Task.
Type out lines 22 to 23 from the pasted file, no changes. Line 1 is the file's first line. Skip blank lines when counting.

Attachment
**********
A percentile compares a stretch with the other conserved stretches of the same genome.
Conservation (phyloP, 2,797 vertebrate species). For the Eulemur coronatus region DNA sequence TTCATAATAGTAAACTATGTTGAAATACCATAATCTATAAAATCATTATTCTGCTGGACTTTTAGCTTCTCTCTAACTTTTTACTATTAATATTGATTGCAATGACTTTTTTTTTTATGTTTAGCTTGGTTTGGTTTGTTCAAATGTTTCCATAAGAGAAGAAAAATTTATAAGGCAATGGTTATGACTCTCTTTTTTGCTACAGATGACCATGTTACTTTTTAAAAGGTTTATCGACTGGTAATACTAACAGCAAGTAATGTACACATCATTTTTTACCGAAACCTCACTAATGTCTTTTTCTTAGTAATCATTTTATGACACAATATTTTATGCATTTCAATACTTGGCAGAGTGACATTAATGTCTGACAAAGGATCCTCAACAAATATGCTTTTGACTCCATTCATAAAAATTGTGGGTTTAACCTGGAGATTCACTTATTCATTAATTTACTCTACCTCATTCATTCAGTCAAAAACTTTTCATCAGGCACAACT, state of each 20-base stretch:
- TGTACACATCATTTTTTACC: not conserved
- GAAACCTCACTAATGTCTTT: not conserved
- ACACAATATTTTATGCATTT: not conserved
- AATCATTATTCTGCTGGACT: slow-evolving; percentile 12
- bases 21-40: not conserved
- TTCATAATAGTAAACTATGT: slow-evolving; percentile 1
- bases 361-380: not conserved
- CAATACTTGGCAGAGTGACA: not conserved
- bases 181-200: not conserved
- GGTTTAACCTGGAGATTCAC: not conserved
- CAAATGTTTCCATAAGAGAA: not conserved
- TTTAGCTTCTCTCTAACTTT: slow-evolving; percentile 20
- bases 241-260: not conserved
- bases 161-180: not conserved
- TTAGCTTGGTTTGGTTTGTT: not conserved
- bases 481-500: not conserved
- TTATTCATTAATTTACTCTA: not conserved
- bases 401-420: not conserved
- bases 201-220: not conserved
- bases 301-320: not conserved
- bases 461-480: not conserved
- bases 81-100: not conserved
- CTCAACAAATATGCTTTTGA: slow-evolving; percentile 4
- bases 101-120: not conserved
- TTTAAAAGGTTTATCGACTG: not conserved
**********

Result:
- bases 301-320: not conserved
- bases 461-480: not conserved